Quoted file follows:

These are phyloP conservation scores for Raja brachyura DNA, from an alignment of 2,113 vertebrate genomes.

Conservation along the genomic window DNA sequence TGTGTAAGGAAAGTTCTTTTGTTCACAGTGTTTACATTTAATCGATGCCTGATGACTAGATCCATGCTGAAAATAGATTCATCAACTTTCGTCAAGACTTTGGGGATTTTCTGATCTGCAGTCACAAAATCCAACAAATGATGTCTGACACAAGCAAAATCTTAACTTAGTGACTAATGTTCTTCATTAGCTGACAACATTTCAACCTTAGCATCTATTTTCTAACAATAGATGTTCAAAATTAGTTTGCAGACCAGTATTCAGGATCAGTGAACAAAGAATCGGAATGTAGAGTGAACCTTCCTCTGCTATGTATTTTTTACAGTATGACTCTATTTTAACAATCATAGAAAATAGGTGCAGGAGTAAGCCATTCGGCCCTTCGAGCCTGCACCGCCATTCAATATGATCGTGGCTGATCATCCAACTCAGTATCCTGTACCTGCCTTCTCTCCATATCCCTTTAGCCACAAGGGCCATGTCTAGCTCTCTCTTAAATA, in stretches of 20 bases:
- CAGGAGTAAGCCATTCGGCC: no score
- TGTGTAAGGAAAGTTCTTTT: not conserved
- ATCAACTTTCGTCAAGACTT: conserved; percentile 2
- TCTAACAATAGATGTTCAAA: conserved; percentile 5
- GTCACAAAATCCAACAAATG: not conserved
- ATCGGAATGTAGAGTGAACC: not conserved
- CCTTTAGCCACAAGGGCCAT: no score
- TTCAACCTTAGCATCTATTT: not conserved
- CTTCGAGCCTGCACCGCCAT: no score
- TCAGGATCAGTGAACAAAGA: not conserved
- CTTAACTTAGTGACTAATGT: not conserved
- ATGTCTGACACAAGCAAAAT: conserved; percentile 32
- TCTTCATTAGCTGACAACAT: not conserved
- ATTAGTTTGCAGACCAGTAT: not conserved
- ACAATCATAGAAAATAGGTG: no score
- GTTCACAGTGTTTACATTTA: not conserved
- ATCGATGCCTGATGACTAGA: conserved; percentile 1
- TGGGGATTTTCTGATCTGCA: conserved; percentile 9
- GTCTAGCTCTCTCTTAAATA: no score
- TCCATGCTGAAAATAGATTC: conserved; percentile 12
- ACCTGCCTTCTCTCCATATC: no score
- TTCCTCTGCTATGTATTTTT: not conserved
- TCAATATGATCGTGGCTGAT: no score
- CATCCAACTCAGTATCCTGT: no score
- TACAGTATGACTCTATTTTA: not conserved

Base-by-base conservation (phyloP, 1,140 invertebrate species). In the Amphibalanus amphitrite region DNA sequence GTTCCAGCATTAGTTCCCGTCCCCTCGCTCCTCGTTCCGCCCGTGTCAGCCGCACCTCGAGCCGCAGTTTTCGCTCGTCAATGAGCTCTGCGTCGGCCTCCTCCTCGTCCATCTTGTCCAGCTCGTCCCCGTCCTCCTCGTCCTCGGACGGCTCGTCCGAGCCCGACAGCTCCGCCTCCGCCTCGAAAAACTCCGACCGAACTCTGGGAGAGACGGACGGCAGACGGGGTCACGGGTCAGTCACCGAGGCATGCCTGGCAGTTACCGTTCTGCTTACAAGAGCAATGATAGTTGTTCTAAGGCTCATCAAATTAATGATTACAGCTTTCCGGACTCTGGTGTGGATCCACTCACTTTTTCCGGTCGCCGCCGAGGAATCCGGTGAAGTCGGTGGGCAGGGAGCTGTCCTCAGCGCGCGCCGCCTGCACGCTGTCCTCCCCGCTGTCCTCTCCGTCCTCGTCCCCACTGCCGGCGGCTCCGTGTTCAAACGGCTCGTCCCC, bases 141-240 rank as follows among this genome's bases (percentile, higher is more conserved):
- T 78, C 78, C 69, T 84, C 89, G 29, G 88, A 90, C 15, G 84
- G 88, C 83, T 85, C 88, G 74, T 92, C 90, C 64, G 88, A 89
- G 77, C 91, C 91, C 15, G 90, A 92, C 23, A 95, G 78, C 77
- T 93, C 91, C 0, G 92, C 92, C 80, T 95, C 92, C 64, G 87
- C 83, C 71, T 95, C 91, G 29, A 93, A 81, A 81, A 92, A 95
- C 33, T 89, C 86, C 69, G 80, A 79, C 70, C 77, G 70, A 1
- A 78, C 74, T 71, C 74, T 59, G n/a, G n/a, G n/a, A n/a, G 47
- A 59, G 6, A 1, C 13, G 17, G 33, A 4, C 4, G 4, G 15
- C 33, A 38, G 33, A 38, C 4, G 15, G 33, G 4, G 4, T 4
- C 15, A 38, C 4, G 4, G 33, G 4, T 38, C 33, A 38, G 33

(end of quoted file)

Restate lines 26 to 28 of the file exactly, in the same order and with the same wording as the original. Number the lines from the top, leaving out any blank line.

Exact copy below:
- CATCCAACTCAGTATCCTGT: no score
- TACAGTATGACTCTATTTTA: not conserved

Base-by-base conservation (phyloP, 1,140 invertebrate species). In the Amphibalanus amphitrite region DNA sequence GTTCCAGCATTAGTTCCCGTCCCCTCGCTCCTCGTTCCGCCCGTGTCAGCCGCACCTCGAGCCGCAGTTTTCGCTCGTCAATGAGCTCTGCGTCGGCCTCCTCCTCGTCCATCTTGTCCAGCTCGTCCCCGTCCTCCTCGTCCTCGGACGGCTCGTCCGAGCCCGACAGCTCCGCCTCCGCCTCGAAAAACTCCGACCGAACTCTGGGAGAGACGGACGGCAGACGGGGTCACGGGTCAGTCACCGAGGCATGCCTGGCAGTTACCGTTCTGCTTACAAGAGCAATGATAGTTGTTCTAAGGCTCATCAAATTAATGATTACAGCTTTCCGGACTCTGGTGTGGATCCACTCACTTTTTCCGGTCGCCGCCGAGGAATCCGGTGAAGTCGGTGGGCAGGGAGCTGTCCTCAGCGCGCGCCGCCTGCACGCTGTCCTCCCCGCTGTCCTCTCCGTCCTCGTCCCCACTGCCGGCGGCTCCGTGTTCAAACGGCTCGTCCCC, bases 141-240 rank as follows among this genome's bases (percentile, higher is more conserved):